When Christa Bucks leaves her Ellicott City home Tuesday for Paraguay, the Peace Corps volunteer will pack a flashlight, Swiss army knife -- and the electric wheelchair, leg braces and other equipment she uses to get around.
The youth worker, 24, who has muscular dystrophy, knows she cuts an unusual figure as a Peace Corps volunteer. But she insists there is nothing heroic about it.
"All of my life I have had an abundance of material things," says Bucks, who will work with disadvantaged youth in the South American nation. "In reality, I will have more in my two suitcases than the persons have whom I will be working with."
Despite such demurrals, Bucks' assignment is a testament to her tenacity.
One of 3,500 Peace Corps volunteers selected this year from about 10,000 applicants, Bucks says she was determined to demonstrate that her assignment is appropriate for someone with her disability, which severely restricts her ability to walk.
"We have preconceived ideas about what it means to have a disability," she says.
Her success in securing a spot in the Peace Corps makes true a long-standing dream for Bucks, whose mother, Betsy, served as a Peace Corps volunteer in Colombia beginning in 1964.
Christa Bucks first applied for the Peace Corps in 1993 while attending her mother's alma mater, Meredith College in Raleigh, N.C.
She was a student intern for Mobility International USA (MIUSA), a nonprofit organization based in Eugene, Ore., that promotes international educational exchange and travel.
After earning her bachelor of arts degree in international studies and Spanish in 1994, Bucks was hired by MIUSA to coordinate student exchanges and moved to Oregon. Her position evolved into public relations coordinator.
"Christa is one of the most energetic people I have ever met in my life," said Carole Patterson, an MIUSA leadership coordinator.
All the while, Bucks kept on top of the extensive Peace Corps application process, updating it on her activities and skills. She also submitted a video of herself at work, at home and being interviewed for a television program, "People in Motion," that aired in April on public television.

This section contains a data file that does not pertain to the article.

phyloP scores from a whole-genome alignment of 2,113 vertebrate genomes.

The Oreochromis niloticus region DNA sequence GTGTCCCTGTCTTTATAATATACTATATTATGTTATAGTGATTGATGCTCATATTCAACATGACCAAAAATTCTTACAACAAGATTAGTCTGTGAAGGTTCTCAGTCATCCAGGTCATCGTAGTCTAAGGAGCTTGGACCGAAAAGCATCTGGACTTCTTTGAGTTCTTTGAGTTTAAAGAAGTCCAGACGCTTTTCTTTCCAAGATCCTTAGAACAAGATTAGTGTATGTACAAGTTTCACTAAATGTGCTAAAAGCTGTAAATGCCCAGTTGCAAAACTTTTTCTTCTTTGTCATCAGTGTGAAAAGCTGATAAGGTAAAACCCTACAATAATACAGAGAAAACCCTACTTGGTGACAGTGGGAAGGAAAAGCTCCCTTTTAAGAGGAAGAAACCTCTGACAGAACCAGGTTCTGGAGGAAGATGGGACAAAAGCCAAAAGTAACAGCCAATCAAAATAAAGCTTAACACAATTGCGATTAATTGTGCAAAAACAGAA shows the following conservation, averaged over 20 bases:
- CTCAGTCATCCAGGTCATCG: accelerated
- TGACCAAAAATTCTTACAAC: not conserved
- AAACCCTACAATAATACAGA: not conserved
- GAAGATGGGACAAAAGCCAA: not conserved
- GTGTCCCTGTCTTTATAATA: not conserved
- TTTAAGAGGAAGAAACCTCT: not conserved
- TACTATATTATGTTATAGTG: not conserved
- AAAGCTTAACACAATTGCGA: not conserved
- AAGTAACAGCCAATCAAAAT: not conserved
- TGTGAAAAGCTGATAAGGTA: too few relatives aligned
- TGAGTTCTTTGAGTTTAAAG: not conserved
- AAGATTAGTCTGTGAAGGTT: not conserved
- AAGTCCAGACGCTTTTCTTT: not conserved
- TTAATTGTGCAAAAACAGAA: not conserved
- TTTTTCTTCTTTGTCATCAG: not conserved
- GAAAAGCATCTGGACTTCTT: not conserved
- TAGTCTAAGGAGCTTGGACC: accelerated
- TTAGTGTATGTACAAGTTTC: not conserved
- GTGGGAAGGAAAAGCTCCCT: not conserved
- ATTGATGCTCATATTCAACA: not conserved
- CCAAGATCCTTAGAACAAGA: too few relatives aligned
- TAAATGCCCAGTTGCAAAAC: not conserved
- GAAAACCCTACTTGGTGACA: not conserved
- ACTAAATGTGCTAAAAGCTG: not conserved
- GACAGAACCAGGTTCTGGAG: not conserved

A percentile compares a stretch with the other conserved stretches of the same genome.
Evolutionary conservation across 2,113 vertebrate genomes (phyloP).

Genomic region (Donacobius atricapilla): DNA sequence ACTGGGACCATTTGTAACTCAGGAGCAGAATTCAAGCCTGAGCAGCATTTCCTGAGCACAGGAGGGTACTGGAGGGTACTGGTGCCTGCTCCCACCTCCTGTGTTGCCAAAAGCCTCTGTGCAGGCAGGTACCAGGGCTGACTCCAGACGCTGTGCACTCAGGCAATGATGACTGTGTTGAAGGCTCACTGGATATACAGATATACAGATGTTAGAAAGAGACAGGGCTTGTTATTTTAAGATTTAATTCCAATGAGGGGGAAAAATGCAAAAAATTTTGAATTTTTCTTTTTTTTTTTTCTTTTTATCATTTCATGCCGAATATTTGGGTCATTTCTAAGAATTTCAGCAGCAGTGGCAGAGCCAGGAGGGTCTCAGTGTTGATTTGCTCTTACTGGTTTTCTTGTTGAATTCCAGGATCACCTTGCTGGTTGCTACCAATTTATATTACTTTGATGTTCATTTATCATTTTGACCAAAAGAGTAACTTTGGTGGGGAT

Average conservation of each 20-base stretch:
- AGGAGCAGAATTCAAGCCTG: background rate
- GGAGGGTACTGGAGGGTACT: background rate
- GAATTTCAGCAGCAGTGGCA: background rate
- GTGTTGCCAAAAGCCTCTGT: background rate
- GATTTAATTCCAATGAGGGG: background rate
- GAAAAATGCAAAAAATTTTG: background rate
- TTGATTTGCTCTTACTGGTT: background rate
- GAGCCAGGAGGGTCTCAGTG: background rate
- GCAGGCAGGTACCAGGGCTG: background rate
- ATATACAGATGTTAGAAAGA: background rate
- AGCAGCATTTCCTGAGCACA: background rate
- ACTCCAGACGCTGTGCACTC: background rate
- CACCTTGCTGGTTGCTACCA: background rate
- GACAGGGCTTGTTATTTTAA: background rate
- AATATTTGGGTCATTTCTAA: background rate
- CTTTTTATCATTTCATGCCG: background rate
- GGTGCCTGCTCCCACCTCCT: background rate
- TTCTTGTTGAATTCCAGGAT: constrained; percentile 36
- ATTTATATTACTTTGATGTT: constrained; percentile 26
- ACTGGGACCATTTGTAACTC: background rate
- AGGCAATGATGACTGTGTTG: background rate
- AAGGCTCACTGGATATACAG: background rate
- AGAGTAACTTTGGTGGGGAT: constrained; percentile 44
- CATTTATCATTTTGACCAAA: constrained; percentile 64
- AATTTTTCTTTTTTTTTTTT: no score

Though Bucks will not know the details of her job in Paraguay until the end of a three-month training stint there, she knows she will work with young people who confront many of the same problems facing American youths.
"In Paraguay, 51 percent of the population are under the age of 20, and half are considered high-risk," says Bucks, citing drugs, unemployment and a lack of education. "My work will help them to build on their life and on their social and professional skills so that they can be productive citizens in their communities."
She also is prepared to teach the disabled how to interact with others and to introduce devices to help them live independently.
She says her job is to help teach skills that people can use long after she has returned from her three-year tour.
"I am going to enhance what the people already do," says Bucks. "I am a community volunteer who will be there for a short time compared to how long they are living there. It is important for me to help empower them to do their work in the community."
Although she is aware her disability isn't common in the Peace Corps, "I'm not trying to be a 'supercrip,' " she says. "I want to do great things in small, wonderful ways. I hope to make a difference in the world; that's what life is all about."
Pub Date: 5/19/96